Supporting the arts

Ellen Futterman, Editor of the St. Louis Jewish Light

By Ellen Futterman, Editor

Putting together this year’s Fall Arts Guide (pages 1B-8B), I got to thinking about a conversation I had earlier this summer with philanthropist Ken Kranzberg. I was interviewing Kranzberg for the Arts and Education Council’s newsletter, asking why he and his wife, Nancy, have been so passionate – and so generous — about giving to so many arts organizations in the St. Louis area over the years. 

“Nancy always says that the arts nourish the soul,” Ken told me. “She grew up loving the arts,” he continued, quickly adding, “I was moldable.”


Another reason the Kranzbergs give, said Ken, is because they are “big boosters of St. Louis.” Both grew up here. Ken is chairman of TricorBraun, the industry’s largest distributor and designer of glass and plastic containers. Nancy sits (or has sat) on dozens of arts boards. She also hosts a weekly radio show highlighting the local arts scene on KDHX (88.1) and sings with a band called Nancy Kranzberg & the Second Half. Most of her performances raise money for various charities.

“We think St. Louis is a great place to live and we want to do all we can to support it,” Ken explained.  And by supporting he doesn’t mean just the large institutions in town, such as the symphony or the art museum, but also smaller ones and obscure groups that do good work. He pointed out that there are so many small institutions where if you give $100 or $500, your money goes far and you are considered a major giver. 

“It’s a shame that people who can support some of these smaller groups in a major way don’t do it,” he said. “They’ll give a million to a large one but nothing to a smaller organization where the money would make a huge difference.”

Anyhow, our conversation came to mind because in putting together the Fall Arts Guide, I realized that while it lists more than 100 local performances and events (from September through early December), it still doesn’t do justice to the breath and depth of all there is to see and do in St. Louis.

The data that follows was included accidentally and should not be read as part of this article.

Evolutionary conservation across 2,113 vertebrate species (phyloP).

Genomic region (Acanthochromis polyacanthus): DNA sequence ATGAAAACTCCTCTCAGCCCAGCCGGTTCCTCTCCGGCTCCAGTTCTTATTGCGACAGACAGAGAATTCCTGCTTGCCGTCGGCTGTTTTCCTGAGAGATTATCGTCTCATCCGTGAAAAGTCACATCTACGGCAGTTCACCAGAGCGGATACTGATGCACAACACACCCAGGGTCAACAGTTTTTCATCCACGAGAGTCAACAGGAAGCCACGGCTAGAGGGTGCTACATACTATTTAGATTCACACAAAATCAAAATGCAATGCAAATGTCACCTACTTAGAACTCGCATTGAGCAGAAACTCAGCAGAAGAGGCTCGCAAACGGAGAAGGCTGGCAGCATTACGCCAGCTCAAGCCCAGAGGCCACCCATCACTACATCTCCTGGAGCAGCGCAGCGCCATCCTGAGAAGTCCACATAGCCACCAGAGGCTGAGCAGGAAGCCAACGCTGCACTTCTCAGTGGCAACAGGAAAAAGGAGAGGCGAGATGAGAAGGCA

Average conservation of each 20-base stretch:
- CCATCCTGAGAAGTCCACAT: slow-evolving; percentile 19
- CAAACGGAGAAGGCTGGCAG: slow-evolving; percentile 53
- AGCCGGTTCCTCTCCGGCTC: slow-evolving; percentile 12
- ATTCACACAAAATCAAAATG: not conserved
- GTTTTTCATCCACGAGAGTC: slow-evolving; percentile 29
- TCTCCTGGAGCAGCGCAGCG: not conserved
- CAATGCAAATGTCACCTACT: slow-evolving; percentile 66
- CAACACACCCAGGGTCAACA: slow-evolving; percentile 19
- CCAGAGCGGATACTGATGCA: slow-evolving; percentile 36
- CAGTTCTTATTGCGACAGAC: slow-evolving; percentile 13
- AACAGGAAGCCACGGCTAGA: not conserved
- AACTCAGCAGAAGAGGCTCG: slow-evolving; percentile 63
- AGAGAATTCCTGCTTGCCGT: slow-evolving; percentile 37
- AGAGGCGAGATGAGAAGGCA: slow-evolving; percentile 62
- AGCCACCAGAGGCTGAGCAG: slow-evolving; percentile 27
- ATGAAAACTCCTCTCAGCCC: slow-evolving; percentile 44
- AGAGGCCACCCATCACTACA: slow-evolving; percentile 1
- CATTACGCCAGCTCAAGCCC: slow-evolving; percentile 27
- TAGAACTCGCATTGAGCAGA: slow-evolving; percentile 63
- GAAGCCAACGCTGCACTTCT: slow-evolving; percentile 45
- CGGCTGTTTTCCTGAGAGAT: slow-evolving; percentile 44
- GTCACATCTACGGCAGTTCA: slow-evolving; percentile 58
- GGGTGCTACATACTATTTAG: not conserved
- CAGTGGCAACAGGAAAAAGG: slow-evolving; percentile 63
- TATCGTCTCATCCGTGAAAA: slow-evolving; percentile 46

Frankly, space doesn’t allow us to list everything. Nor do human or financial resources. In the case of some of the smaller groups, their websites are out of date or don’t exist at all, and they can’t afford a marketing and publicity staff to tell us about what’s going on.

But that doesn’t necessarily make them, or what they do, less worthwhile. 

And it isn’t just the small groups that sometimes fall through the cracks. The Sheldon, for example, a major arts institution and one of my favorites, has so much going on this fall it can’t possibly give full attention to everything. First of all, it’s celebrating its 100th anniversary with the 2012-13 season; the hall opened in late 1912 as the Ethical Society of St. Louis. So in addition to a major retrospective of caricaturist (and native son) Al Hirschfeld’s works (Sept. 7-Jan. 5) and a special celebration featuring Peter Martin, Christine Brewer, Branford Marsalis, Christian McBride and the St. Louis Symphony (Oct. 11), the Sheldon will continue to host “Notes From Home” on most Tuesday nights throughout the year. This gem of a series, which features some great musical talent from across the Midwest, has been going on for 17 years. Admission is 10 bucks.

All the information about “Notes from Home” is on the Sheldon’s website (, but of course you have to know about it first to look for it.

A few years ago, I stumbled onto what is now a never-miss adventure thanks to OnSite Theatre, which stages plays at various locations throughout the city. The idea is to create an interactive, unconventional theatrical experience where the actors, the audience and the location all play a role. Let’s see, I’ve been to a bowling alley, a hostel, a gym, and a Maplewood bar. And I don’t think I ever paid more than $20 for a ticket.

While I could go on and on, the point is that beyond all the wonderful, well-known St. Louis area cultural and arts organizations that need your support lie another batch of wonderful but lesser-known cultural and arts organizations that also need your support and beyond them other wonderful ones that are more obscure but sure as heck need your support. And though few of us are in a position to give generously to every arts group in need, we can lend a hand by purchasing a ticket, especially when the cost is nominal. 

As the fall arts season kicks off, consider attending something tried-and-true as well as something new to you. I doubt you’ll be disappointed.

Oh, and on the subject of the Kranzbergs, I would be remiss if I didn’t mention that they also generously give to Jewish groups here, including the Jewish Federation of St. Louis. In fact, since 2007, the Kranzberg Family Foundation has donated more than $200,000 to projects that benefit the local Jewish community, including cutting-edge “next-gen” programs geared toward teens and young adults and one to the Jewish Light for journalism workshops in Jewish day schools.

“Nancy and I like to joke that she takes care of the arts community,” said Ken, “and I take care of the Jews.”